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FAQs Frequently Asked Questions

Lawrence Hydropower Relicensing

FERC is an independent federal agency that regulates energy industries. Its mission involves promoting development of a strong national energy infrastructure, including hydropower, which is currently the USA's leading renewable energy source. FERC does not propose, construct, operate, or own hydropower projects. It is responsible for the issuance of permits and licenses for hydropower projects and enforcing the conditions of each license for the duration of its term.

FERC also conducts periodic dam safety reviews to ensure safe project operations and inspections to ensure that project operators comply with environmental safeguards required under permits and licenses.

A FERC hydropower license is a comprehensive federal authorization for the construction, operation, and maintenance of a non-Federal hydropower facility or "Project." Under the Federal Power Act, FERC is authorized to issue hydropower licenses for a term of 30 to 50 years. A FERC license includes conditions, known as "Articles," which establish specific measures the Project must meet to mitigate any effects to environmental resources including fish and wildlife habitat, fish passage, water quality, recreation, historic resources, and socioeconomic effects. Through its comprehensive authority over hydropower licensees, FERC regulates a wide range of aspects of a hydropower project including dam safety, public safety, and property rights.

FERC reviews and approves as appropriate any amendments to a hydropower Project's license proposed by the Project owner or "Licensee," including modified project facilities or operation, or ownership changes.

When an existing FERC license nears its expiration date, the Licensee must initiate FERC's relicensing process to seek a “New License.” Between five and five-and-a-half years before an existing license expires, the Licensee must initiate the relicensing process by filing a Notice of Intent (NOI) to apply for a New License. Along with the NOI, the Licensee must also file a Pre-Application Document (PAD), which provides an overview of the existing Project's facilities, operations, and potentially affected resources. Essex Company filed its NOI/PAD for the Lawrence Project on June 16, 2023. FERC regulations require that the Licensee must file its Final License Application no later than two years before the current license expires, which in the case of the Lawrence Hydroelectric Project is November 30, 2026.

All relicensing applications must contain information that allows FERC to evaluate project effects and prepare environmental documents required by the National Environmental Policy Act (NEPA) and its regulations. The process is designed to identify and obtain information before the filing of a license application (also known as pre-filing stage) that will inform a comprehensive review of project benefits, effects, and recommendations during the post-filing stage.

A New License authorizes the continued operation of an existing, previously licensed project like the Lawrence Project. Similar to an Original License, the term of a New License may be between 30 and 50 years.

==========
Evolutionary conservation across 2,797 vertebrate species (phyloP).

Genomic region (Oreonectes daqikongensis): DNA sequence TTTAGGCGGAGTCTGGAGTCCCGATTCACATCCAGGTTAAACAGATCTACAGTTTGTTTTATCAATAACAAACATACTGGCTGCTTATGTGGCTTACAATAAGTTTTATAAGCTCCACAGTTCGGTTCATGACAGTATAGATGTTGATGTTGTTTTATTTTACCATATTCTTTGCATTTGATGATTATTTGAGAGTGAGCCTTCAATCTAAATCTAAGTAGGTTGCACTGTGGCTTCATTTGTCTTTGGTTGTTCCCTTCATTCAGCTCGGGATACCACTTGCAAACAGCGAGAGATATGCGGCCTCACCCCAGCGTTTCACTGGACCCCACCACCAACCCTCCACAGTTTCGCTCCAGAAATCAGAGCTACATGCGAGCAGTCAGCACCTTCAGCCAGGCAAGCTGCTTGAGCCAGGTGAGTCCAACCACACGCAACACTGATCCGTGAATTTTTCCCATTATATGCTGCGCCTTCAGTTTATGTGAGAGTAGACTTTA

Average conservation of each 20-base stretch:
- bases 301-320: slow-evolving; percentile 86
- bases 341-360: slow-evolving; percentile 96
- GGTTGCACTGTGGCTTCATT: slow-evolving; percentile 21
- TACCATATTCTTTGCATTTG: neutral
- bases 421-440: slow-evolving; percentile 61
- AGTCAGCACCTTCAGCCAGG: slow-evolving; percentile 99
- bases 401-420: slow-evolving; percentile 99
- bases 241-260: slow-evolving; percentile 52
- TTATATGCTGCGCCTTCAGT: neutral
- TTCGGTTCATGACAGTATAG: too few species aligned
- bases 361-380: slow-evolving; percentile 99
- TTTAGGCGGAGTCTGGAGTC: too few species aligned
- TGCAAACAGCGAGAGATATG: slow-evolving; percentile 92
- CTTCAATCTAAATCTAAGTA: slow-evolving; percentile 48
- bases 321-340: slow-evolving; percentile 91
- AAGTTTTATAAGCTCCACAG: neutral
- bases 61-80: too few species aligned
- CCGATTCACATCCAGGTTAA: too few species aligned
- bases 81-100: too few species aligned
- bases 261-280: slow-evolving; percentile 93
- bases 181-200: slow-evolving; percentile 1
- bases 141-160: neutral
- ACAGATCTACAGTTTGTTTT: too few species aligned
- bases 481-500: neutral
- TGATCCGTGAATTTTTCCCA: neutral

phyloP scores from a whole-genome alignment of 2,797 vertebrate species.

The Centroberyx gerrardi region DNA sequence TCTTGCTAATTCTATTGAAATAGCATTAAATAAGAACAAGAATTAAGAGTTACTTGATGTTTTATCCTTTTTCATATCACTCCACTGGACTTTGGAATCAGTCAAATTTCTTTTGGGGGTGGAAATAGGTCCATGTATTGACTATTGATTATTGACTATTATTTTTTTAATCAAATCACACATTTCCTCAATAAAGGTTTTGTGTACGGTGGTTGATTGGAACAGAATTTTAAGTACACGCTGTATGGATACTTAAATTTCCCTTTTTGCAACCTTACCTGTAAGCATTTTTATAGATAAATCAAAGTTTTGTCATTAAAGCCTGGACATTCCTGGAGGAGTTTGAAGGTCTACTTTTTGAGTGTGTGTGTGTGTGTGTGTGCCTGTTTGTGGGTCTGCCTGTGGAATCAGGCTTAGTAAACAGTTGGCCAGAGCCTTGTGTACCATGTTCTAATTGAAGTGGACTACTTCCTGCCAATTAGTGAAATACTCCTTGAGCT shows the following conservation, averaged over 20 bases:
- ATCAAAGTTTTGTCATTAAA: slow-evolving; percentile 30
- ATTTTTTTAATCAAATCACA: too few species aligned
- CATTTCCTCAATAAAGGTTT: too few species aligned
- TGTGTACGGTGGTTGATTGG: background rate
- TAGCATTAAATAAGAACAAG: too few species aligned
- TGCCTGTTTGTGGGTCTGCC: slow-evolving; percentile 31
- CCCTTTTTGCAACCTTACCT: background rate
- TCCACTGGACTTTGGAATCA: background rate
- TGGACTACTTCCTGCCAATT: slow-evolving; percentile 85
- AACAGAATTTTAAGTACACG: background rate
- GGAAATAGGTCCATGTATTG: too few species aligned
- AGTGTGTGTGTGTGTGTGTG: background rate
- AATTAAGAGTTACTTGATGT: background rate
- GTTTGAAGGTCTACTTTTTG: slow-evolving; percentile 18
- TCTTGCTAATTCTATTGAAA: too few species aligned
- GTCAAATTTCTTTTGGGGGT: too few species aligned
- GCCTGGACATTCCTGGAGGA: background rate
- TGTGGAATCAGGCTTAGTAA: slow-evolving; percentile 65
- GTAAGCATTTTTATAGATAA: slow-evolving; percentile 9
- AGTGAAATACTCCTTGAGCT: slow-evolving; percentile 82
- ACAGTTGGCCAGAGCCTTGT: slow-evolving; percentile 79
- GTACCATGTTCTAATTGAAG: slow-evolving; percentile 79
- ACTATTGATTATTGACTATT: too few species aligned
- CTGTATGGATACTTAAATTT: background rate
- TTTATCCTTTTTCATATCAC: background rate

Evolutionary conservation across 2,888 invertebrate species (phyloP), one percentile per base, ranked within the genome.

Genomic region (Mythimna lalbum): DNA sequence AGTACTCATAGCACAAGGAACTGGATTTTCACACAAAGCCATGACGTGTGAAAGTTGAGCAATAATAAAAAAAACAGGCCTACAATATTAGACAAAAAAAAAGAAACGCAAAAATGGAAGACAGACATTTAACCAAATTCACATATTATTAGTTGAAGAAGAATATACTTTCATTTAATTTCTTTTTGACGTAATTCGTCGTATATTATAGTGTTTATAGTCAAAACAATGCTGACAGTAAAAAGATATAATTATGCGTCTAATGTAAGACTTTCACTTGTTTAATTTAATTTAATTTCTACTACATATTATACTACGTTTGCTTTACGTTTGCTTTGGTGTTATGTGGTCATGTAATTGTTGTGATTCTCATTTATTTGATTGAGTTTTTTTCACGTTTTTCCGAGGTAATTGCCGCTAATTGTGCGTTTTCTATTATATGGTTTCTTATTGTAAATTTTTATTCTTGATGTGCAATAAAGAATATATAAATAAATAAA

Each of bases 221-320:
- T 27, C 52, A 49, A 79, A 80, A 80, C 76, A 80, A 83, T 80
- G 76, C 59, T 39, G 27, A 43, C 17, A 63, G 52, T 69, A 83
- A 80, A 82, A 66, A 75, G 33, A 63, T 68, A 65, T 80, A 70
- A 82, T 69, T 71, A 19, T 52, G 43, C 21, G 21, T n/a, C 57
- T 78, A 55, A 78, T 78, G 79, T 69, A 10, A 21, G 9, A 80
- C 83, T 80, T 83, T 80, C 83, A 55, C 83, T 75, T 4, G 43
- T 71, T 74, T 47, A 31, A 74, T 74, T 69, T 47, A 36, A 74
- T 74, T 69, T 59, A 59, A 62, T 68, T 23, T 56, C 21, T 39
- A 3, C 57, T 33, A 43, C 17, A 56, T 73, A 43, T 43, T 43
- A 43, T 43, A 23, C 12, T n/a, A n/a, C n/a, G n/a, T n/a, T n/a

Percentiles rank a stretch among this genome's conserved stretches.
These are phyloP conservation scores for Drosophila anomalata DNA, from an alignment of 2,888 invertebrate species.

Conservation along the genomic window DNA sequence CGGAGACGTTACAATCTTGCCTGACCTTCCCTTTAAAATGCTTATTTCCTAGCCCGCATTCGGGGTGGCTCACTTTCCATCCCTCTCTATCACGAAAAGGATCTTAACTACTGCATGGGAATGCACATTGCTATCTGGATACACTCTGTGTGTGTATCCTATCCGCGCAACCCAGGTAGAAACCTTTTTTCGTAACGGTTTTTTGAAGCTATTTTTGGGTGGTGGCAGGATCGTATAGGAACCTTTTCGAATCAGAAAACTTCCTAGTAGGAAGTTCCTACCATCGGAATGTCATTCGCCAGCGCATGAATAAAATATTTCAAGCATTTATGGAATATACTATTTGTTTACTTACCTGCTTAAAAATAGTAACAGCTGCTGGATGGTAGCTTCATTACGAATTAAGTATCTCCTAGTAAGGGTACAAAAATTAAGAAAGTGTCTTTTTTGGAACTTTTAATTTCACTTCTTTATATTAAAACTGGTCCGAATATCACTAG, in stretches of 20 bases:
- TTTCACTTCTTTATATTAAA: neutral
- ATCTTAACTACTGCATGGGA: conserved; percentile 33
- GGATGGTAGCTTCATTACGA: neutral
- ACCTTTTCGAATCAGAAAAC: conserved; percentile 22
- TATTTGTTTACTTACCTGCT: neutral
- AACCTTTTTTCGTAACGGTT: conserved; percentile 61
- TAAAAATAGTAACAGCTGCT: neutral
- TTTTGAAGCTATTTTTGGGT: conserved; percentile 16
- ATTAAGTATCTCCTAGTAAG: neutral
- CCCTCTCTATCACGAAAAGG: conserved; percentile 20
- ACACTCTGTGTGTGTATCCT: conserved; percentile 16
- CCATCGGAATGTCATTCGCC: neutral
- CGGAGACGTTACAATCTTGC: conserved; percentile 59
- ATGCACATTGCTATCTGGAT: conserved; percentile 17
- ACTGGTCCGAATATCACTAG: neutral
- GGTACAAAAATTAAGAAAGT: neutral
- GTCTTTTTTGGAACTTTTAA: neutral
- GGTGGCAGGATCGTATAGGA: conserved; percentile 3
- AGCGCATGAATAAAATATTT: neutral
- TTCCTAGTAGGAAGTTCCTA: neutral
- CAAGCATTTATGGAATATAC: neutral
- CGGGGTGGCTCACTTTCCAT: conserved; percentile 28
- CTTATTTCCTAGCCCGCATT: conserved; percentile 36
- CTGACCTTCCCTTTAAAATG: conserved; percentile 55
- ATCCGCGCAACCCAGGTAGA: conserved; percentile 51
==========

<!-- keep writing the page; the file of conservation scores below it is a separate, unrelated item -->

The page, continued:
After an applicant files its Notice of Intent and Pre-Application Document, FERC staff seeks input from the public, non-governmental organizations (NGOs), Indian tribes, and local, state, and federal resource agencies. The information that is gathered seeks to (1) identify environmental issues regarding a proposed or existing project and (2) determine what studies are needed to better understand these issues. During this “scoping” period, which generally refers to the process of identifying the potential impacts that a project would have on the environment or the community, FERC will determine which issues to address and analyze in environmental documents based on comments they receive.

Any resident is welcome to provide input regarding a new license. Important stakeholders include landowners affected by the project; representatives of local and national stakeholder groups; tribes; and local, state, and federal resource agencies.

After an applicant files its initial proposal and information document to begin the licensing process, FERC staff will hold public scoping meetings and a project site visit. Lawrence Project officials and FERC staff plan to hold a morning Project site visit and evening public scoping meeting on Wednesday, September 13. A second public scoping meeting will be held on Thursday, September 14 for those not able to attend the evening meeting.

During the pre-filing phase, FERC will accept written comments concerning the Lawrence Project. They also will document oral comments and questions made at public scoping meetings and site visits. The public and stakeholders also may submit study requests and participate in work groups during study plan development. All written comments must be submitted to FERC with the appropriate project number, P-2800-054 (also known as the docket number), along with a copy for the applicant. More information about on-line filing and accessing documents in the FERC record is provided below.

The applicant must work with FERC staff and stakeholders to develop a scientifically supported study plan that characterizes all relevant resources (for example, fish passage, water quality, recreation, historic properties) that may be affected by the Project and outlines potential effects on those resources. Results from the studies are used to develop the formal license application.